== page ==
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Daily Action: No Trump Investigation, No Gorsuch Vote!

Sen. Dianne Feinstein
DC: (202) 224-3841
LA: (310) 914-7300
Sen. Kamala Harris
DC: (202) 224-3553
LA: (213) 894-5000

Short Script:
Hello! My name is _______, and I am a constituent of Senator __________'s in ____________, California. I'm calling to urge her to refuse to consider Neil Gorsuch's appointment as a Supreme Court Justice until an independent investigation has been completed into President Trump's business and political ties to Russia, and his campaign's possible collaboration with the Russians to influence the 2016 election. An administration whose legitimacy is so thoroughly in question should not be allowed to push through a lifetime appointment to the Supreme Court. Republicans had no problem refusing a vote on Merrick Garland's nomination, with no cause whatsoever; Democrats should insist that this scandal be resolved before allowing a Republican president to make this appointment. Thank you!

Neil Gorsuch's confirmation hearings this week have dovetailed with a remarkable series of revelations and accusations about President Trump's ties to Russia, and his campaign's possible role in that nation's meddling in our 2016 election. Moments in the whirlwind of activity on Capitol Hill this week: FBI director James Comey's affirmation that the agency is investigating Trump and his campaign, and that Trump's wild accusations of wiretapping by President Obama were entirely without merit; Wednesday's battle between Republicans and Democrats on the House Intelligence Committee, which forced even Sen. John McCain to admit that Congress "doesn't have the credibility" to investigate Trump properly; and Gorsuch finding his bland and insubstantial statements before the Senate juxtaposed with a unanimous ruling by the existing Supreme Court that rejected his position in a case involving the educational benefits owed to children with disabilities.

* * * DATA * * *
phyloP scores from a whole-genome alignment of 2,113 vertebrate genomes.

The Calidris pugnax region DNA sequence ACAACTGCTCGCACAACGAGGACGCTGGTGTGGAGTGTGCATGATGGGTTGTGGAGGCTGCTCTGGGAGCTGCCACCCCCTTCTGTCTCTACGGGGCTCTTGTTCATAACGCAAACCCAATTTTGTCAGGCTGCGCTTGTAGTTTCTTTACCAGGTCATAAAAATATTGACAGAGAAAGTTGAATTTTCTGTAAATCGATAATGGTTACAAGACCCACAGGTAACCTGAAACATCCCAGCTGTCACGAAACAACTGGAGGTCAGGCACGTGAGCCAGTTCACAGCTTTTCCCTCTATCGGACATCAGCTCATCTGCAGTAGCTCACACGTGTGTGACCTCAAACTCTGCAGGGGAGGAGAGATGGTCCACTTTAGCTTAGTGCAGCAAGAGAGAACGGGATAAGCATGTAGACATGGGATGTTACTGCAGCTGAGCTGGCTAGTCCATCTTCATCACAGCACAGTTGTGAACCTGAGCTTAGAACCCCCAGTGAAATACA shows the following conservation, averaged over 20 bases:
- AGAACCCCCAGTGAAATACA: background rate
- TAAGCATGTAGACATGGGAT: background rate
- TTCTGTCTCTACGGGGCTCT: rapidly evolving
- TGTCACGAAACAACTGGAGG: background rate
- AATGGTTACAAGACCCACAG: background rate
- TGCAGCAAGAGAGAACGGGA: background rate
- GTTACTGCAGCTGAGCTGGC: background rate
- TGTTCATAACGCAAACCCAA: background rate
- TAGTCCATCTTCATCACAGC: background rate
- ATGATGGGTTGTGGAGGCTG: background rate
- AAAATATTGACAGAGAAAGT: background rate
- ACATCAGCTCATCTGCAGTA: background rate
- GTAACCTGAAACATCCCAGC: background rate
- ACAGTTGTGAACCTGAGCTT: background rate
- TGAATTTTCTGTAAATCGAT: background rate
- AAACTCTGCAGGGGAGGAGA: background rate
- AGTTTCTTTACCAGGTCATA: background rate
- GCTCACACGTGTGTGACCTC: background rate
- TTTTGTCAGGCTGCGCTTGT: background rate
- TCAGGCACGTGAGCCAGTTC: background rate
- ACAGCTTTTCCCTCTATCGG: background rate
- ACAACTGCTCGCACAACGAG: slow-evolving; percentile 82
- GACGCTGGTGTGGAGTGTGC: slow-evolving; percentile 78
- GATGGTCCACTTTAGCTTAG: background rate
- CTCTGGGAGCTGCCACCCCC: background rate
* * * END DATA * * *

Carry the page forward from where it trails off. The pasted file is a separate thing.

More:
Senate Republicans spent a year refusing even to hold confirmation hearings for Merrick Garland, President Obama's appointee to the Supreme Court seat left vacant by Antonin Scalia's death. Yet now they see no problem consenting to an appointment from an administration whose very right to be in office has been brought seriously into question, thanks to the continuing revelations about Russia's involvement and Trump campaign officials' improper contacts with Russian figures. Democrats must decide whether to acquiesce to the Gorsuch nomination under these circumstances, or whether to filibuster it, which would carry the risk of Republicans ending judicial filibusters as an element of Senate rules.